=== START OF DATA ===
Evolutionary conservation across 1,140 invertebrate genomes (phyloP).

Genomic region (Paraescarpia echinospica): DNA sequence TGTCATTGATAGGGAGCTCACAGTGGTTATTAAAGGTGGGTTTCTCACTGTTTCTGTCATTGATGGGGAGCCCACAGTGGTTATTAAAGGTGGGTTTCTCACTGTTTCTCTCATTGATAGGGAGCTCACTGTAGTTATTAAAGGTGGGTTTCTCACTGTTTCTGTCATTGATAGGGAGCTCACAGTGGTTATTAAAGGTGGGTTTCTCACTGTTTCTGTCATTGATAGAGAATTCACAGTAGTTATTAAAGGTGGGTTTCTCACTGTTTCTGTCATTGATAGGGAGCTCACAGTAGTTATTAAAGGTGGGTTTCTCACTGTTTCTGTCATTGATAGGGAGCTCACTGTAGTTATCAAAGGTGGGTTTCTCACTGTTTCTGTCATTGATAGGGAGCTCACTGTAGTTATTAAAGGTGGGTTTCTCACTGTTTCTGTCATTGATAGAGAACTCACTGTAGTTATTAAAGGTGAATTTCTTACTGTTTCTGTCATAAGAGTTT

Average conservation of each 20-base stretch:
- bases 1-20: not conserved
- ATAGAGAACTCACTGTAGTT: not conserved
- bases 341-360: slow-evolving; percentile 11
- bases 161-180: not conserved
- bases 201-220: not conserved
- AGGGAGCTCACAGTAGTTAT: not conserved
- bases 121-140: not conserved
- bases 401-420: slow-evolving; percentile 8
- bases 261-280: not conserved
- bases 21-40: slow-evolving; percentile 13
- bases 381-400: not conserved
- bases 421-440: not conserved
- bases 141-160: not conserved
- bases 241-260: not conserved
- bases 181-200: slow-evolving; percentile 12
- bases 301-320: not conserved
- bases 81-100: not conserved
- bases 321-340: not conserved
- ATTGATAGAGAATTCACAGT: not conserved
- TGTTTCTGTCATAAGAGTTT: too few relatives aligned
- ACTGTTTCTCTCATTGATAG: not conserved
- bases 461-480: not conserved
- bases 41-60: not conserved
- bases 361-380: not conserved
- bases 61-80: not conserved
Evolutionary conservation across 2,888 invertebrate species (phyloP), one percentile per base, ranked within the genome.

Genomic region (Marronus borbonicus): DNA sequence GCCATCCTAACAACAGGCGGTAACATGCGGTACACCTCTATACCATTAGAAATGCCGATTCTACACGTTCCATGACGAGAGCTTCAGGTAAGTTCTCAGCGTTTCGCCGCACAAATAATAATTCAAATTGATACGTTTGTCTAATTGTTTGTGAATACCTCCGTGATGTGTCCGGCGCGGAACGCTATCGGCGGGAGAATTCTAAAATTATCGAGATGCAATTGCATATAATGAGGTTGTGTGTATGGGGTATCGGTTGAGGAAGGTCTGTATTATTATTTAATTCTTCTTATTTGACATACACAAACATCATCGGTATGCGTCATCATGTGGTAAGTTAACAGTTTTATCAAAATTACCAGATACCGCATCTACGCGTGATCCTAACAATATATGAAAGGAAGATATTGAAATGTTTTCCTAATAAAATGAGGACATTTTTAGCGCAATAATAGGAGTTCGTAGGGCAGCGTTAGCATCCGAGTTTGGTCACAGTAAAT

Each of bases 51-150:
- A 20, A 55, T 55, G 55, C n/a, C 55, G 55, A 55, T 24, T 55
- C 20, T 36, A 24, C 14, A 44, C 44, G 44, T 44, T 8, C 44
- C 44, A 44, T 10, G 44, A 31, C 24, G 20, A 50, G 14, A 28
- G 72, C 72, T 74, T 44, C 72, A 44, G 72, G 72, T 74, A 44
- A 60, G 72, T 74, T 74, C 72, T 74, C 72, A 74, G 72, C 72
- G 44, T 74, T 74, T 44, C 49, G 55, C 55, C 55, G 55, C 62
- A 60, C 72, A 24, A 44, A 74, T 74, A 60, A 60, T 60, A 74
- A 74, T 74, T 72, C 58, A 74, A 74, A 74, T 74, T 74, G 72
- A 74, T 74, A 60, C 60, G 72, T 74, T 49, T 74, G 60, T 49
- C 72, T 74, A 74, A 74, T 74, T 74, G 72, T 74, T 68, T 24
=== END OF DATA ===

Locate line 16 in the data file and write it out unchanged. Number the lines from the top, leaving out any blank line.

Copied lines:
- bases 141-160: not conserved